NEW YORK (CBSNewYork) — Residents on Long Island dealt with heavy snow Tuesday as another nor’easter slams the area.
Suffolk County Executive Steve Bellone Afternoon News Conference:
Suffolk County Executive Steve Bellone said some areas had gotten around 11 inches of snow, but he was pleased with the response thus far.
The storm was tapering off on the west end of Suffolk County Tuesday afternoon, but the east end was still getting hit. The west end was hit with an average eight inches of snow and up to a foot was coming down on the east end, Bellone said.
Driveways required some heavy lifting in the path of heavy bands of snow that fell fast and furious Tuesday morning.
“There was no question, I had to stay home and take care of this,” Dix Hills resident Craig Veltri said. “It was a winter wonderland.”
Bellone asked commuters to try to stay off the roads to help facilitate plows getting through. The Long Island Expressway was hard to see, much less navigate. Whiteout conditions were seen throughout Suffolk County, but extra plows brought in from upstate kept it passable.
“The crews have done an outstanding job battling the storm,” he said. “Those major roads are looking good. The crews that have been out throughout the night doing this very difficult work have done an excellent job.”
“The good thing about a March storm is that the temperature generally tends to tick up a little bit when the sun’s out. So, we’re above that freezing mark right now, so you’re seeing the slush and when it’s loose like that, the trucks can push it to side,” Bellone said.
Power outages remained a concern.
“You combine the heavy snow with those high winds – we’ve seen 20-30 mph winds, sustained winds, and gusts up to 45 mph on the east end. When you combine the heavy snow with those high winds, you’re going to get power outages.”
Riverhead was like a ghost town, with businesses closed as residents braced for the brunt of the storm. Luckily, pre-treated roadways and warm temperatures made driving doable with the highest snow totals seen to the east, and a slushy mess to the west.
Bellone said snowy conditions prevented a Suffolk County Police officer involved in a serious crash with a stolen vehicle from being medevaced.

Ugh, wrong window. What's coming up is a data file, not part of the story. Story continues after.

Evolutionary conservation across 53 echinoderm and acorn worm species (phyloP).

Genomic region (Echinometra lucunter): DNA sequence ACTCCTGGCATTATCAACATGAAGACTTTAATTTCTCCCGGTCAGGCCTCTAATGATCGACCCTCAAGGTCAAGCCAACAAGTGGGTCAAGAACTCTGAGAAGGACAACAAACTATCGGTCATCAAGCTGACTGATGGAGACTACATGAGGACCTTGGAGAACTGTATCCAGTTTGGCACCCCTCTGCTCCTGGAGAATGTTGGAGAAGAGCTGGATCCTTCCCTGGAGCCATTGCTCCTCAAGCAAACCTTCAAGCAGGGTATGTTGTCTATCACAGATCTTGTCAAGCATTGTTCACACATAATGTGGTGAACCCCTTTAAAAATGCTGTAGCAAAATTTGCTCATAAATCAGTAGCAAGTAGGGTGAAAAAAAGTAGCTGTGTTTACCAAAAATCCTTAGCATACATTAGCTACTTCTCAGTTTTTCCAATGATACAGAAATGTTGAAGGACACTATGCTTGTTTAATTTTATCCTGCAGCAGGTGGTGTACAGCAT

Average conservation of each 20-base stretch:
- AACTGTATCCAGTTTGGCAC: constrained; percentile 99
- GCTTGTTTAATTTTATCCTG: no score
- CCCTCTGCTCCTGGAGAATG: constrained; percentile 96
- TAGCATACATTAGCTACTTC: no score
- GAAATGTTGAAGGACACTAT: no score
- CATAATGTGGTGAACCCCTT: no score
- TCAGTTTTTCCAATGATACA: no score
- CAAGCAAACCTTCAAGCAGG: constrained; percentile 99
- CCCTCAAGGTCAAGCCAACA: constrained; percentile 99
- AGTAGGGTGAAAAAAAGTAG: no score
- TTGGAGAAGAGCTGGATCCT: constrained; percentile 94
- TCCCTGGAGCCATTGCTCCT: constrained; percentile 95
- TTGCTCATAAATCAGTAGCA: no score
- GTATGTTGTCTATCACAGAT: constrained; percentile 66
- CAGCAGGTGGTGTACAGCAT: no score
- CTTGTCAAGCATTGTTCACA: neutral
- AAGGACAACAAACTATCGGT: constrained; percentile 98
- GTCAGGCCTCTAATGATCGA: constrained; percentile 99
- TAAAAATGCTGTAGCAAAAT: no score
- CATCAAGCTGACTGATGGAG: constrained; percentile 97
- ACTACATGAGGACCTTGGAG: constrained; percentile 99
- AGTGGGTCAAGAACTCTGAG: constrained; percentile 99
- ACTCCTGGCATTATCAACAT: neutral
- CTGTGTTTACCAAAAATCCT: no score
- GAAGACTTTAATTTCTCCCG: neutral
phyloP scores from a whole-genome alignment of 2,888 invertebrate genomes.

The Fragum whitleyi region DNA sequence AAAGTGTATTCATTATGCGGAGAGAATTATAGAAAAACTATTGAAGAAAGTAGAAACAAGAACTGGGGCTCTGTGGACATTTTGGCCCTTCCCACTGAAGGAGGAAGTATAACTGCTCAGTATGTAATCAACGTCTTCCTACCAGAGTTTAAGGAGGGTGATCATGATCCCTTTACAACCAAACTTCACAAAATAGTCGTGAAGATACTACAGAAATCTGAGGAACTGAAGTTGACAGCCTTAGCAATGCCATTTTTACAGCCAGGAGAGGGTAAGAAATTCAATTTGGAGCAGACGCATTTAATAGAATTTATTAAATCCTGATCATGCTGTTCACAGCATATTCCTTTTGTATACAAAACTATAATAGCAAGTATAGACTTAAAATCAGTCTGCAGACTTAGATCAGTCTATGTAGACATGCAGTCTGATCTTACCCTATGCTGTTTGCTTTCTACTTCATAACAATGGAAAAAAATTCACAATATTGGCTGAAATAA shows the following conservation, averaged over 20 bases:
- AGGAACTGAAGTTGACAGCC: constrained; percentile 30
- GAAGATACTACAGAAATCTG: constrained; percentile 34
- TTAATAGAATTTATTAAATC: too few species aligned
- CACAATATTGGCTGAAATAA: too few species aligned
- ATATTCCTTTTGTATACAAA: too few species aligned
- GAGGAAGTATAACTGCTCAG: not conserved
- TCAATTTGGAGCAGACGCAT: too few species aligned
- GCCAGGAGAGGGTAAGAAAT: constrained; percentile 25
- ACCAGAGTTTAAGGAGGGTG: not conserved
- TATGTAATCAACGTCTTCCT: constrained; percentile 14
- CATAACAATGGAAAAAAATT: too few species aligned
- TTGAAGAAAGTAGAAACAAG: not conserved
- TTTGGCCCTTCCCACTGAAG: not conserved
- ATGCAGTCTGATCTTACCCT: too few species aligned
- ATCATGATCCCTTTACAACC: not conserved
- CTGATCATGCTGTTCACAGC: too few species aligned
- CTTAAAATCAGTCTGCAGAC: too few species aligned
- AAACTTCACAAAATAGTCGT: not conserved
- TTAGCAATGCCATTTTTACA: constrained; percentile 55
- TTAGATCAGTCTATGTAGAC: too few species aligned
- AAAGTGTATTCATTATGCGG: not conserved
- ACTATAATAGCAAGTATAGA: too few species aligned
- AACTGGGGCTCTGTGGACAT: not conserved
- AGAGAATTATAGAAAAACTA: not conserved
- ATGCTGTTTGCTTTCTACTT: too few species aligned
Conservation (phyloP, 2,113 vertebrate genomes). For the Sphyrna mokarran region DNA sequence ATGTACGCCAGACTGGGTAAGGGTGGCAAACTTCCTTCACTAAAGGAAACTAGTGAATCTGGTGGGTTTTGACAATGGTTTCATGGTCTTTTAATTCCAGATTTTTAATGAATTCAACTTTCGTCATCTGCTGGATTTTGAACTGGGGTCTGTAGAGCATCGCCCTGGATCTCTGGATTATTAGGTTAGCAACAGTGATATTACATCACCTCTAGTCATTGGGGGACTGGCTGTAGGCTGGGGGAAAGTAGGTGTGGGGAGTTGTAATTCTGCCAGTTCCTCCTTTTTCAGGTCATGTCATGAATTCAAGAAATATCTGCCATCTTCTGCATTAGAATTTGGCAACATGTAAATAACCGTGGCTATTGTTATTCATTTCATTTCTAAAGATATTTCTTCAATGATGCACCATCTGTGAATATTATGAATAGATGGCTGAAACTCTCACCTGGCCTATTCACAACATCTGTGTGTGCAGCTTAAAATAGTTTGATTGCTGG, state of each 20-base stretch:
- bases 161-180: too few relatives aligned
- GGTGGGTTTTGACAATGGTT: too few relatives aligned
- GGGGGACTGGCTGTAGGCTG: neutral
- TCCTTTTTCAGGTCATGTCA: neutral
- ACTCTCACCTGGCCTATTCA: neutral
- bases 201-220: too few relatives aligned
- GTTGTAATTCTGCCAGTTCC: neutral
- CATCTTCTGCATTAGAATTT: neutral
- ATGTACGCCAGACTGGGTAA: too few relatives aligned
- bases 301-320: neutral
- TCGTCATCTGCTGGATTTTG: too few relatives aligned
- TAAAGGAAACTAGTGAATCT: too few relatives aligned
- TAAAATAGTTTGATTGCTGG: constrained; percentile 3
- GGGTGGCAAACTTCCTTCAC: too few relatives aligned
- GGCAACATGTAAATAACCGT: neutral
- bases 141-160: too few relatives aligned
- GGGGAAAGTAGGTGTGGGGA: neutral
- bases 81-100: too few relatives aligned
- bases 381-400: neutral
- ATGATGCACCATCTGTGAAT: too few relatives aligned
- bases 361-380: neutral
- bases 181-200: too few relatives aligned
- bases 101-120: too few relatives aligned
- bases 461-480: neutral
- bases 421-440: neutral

One person had been struck by a snow plow on Sunrise Highway in Islip Terrace, officials said, though the injuries were not said to be serious.
Nassau County Executive Laura Curran said Tuesday “it’s starting to feel like Groundhog Day here.”
“Nassau right now is in full storm response mode,” she said. “This is making for a very messy and hazardous commute and we’re expecting that to continue into the evening.”
The Long Island Rail Road reported scattered weather-related delays as riders faced a messy morning commuter.
“It’s not easy, but it’s not easy for anybody,” commuter Peter Bulla told CBS2’s Marc Liverman. It’s part of living in New York.”
“Usually around March, I’m ready for golf,” West Islip resident Joe Curatolo said. “I’m done with the winter.”
“It’s gonna be a mess today,” another commuter said.
Suffolk County Executive Steve Bellone Early News Conference:
On the roads, some drivers lost control, spinning out and crashing along Sunrise Highway in Sayville.
“I’ve seen a lot of accidents already,” plow truck driver Anthony Sapanaro told CBS2’s Janelle Burrell.
He said the snow is easy to underestimate on the roads.
“It’s just very dense, very heavy, very wet,” he said.
Before dawn, the driver of a car ended up flipped upside down in a ditch just off the shoulder of the Southern State Parkway near Bay Shore. No one was hurt.
The conditions were keeping some residents from venturing too far.
“I only planned on coming here and going back, going home,” Selden resident Joe Lafferty said.
“I try to stay off the road,” said Selden resident Billy Pena. “I think it’s a little crazy. I think the weather is getting nuts.”
The snowy conditions also lead to school cancellations as municipalities across Long Island had crews in place, including help that arrived from upstate to plow the Long Island Expressway.
“So with those additional plow trucks, we will have more than 300 large duty plows,” said Department of Transportation Regional Director Joseph Brown.
In the last two storms, PSEG Long Island restored 220,000 customers. The utility says one of their biggest assets is an investment in tree trimming equipment and technology.
“Technology that enables us to see where the outages are quickly to get the right equipment and the right crews to the right place,” said PSEG Long Island’s Brooke Houston.
The LIRR says it will be focusing its resources accordingly on Suffolk County.